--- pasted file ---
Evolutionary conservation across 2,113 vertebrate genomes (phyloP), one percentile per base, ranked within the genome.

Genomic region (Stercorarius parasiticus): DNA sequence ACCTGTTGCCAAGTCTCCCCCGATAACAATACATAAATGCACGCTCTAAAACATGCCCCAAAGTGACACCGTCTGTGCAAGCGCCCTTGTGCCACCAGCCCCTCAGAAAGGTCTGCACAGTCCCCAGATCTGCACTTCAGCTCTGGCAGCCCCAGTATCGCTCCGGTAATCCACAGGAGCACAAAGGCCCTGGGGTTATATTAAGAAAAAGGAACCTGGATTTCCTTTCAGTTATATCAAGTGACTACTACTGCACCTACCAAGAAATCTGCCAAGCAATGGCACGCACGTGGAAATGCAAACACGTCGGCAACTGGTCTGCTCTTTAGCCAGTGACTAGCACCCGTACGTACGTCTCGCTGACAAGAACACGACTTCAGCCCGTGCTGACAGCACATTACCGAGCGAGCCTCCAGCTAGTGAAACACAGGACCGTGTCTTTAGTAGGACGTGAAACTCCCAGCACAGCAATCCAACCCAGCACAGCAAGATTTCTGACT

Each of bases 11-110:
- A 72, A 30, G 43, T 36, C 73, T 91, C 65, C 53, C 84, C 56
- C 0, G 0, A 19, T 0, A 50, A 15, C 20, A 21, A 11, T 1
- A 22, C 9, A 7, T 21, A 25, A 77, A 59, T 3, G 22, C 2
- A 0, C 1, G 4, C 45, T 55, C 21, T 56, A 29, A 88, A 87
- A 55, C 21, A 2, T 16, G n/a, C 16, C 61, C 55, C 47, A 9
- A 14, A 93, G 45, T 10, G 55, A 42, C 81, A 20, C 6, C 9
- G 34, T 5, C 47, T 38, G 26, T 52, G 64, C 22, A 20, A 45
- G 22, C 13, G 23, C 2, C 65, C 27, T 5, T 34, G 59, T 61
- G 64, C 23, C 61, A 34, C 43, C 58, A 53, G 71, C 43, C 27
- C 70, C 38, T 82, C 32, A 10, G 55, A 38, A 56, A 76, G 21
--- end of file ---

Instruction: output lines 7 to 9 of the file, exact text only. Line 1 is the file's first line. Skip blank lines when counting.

- A 0, C 1, G 4, C 45, T 55, C 21, T 56, A 29, A 88, A 87
- A 55, C 21, A 2, T 16, G n/a, C 16, C 61, C 55, C 47, A 9
- A 14, A 93, G 45, T 10, G 55, A 42, C 81, A 20, C 6, C 9